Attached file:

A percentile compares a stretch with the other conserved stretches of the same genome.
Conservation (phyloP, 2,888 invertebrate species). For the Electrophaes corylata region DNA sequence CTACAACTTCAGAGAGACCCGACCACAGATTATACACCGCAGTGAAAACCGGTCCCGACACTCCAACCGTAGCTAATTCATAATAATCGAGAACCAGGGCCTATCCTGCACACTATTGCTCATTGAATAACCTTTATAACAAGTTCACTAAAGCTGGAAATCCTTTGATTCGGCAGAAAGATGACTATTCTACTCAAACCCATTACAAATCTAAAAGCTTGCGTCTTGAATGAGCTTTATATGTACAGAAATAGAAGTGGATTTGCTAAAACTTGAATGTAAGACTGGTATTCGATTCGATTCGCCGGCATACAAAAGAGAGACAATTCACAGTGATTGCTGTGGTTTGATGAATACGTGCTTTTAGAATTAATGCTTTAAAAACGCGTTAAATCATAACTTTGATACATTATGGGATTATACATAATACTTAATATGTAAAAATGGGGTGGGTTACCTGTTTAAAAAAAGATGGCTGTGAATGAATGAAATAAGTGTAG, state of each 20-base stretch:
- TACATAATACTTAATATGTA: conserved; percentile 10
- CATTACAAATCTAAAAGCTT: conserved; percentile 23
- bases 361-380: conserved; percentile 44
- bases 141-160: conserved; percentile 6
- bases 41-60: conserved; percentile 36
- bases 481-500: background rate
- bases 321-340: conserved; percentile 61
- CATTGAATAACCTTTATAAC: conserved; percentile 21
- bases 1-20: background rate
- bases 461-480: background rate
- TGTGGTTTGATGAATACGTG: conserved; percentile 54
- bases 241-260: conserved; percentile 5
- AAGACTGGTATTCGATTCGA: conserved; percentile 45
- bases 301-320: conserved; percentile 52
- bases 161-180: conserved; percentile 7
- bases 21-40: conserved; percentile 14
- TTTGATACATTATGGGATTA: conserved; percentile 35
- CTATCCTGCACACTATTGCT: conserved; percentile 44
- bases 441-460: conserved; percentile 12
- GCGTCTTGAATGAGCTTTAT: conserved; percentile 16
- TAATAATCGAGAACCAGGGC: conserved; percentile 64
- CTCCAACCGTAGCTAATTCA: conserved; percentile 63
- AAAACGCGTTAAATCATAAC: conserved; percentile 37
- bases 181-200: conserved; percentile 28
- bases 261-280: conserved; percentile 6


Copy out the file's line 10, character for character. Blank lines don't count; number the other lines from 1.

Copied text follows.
- CATTGAATAACCTTTATAAC: conserved; percentile 21